Copied from post by Jade Sasser
Last night at the COP 16 climate change conference in Cancun, Mexico, I attended a briefing on the topic of displacement and migration in the context of climate change. Representatives from a range of United Nations departments highlighted evidence identifying increased mobility and migration as one of the most significant human impacts of climate change: according to some projections, as many as 150 million people could be displaced by climate-related phenomena by the year 2050. As panelists argued, predicting the long term impacts of increased mobility is particularly difficult, thus leaving the social, political and health effects of climate-induced migration an open question.
Among other factors, four key climate change-related phenomena are particularly associated with migration and displacement: intensified acute natural disasters; rising sea levels; intensified drought and desertification; and heightened competition for natural resources, leading to conflict and mass displacement. As a result, the most socially vulnerable, usually the poor, are most affected, and most likely to migrate. At the same time, displacement and migration is often associated with the disruption of social networks and access to health services, leading to an overall decline in human health. This is often worse for women, who are more likely to experience gender based violence in the wake of forced migration.
Of note is the panelists’ insistence that climate-related migration be seen as evidence of successful adaptation to climate change, rather than a failure to adapt. They argued that it usually results from a complex decision-making process in which the long-term effects of changes to the environment are considered in the context of livelihoods, means of subsistence, and overall quality of life. As a representative of the World Food Programme argued, these longer term changes have a far greater impact on environmentally driven migration than sudden onset natural disasters do.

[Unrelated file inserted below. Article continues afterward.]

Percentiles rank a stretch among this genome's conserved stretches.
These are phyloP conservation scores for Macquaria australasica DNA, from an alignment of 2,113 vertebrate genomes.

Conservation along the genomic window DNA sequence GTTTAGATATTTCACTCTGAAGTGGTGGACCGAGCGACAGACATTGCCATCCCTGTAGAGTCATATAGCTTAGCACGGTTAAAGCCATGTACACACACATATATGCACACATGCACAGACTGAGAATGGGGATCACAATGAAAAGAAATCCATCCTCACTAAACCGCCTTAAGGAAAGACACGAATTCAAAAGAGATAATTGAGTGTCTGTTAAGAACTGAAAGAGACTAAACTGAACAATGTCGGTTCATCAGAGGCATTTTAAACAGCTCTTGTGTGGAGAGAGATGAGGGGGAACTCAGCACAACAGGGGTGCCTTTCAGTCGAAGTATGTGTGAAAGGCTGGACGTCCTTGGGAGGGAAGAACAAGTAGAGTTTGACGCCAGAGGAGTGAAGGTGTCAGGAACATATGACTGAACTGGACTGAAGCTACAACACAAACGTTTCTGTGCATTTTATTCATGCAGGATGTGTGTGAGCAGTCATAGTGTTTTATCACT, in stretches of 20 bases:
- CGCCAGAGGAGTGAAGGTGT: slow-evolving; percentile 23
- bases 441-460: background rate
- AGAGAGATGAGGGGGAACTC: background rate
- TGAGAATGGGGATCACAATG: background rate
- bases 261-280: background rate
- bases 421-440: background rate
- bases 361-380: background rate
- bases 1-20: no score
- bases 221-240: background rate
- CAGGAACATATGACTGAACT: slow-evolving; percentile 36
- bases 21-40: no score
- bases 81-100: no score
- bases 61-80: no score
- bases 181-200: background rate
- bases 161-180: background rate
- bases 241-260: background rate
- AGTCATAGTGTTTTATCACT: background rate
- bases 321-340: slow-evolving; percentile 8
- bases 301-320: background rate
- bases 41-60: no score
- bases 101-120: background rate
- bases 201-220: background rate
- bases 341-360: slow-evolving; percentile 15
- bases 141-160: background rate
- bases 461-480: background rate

Ultimately, climate change-induced migration is a matter of social inequality, as the poorest, most socially vulnerable and least resilient communities are most likely to have to migrate. In this context, panelists called for climate change adaptation strategies that include improved urban planning, disaster management, incorporation of a human rights perspective, and a focus on improving resiliency of the most vulnerable groups. In addition, more data is needed to develop evidence-based strategies to effectively understand migration decision making at the household level, as well as to develop services that effectively meet the needs of the most vulnerable, while working to improve their resiliency. These urgent needs provide a significant opportunity for members of the global public health community to take a leadership role in strengthening adaptation efforts at the local and regional levels.
The Public Health Institute is working through its Center for Public Health and Climate Change to support the public health and broader community to understand and respond to this critical challenge. We are working to equip the public health community with knowledge, skills, resources and tools needed to effectively address the health impacts from climate change- particularly among vulnerable populations. Join our community, track our work, and receive updates at www.climatehealthconnect.org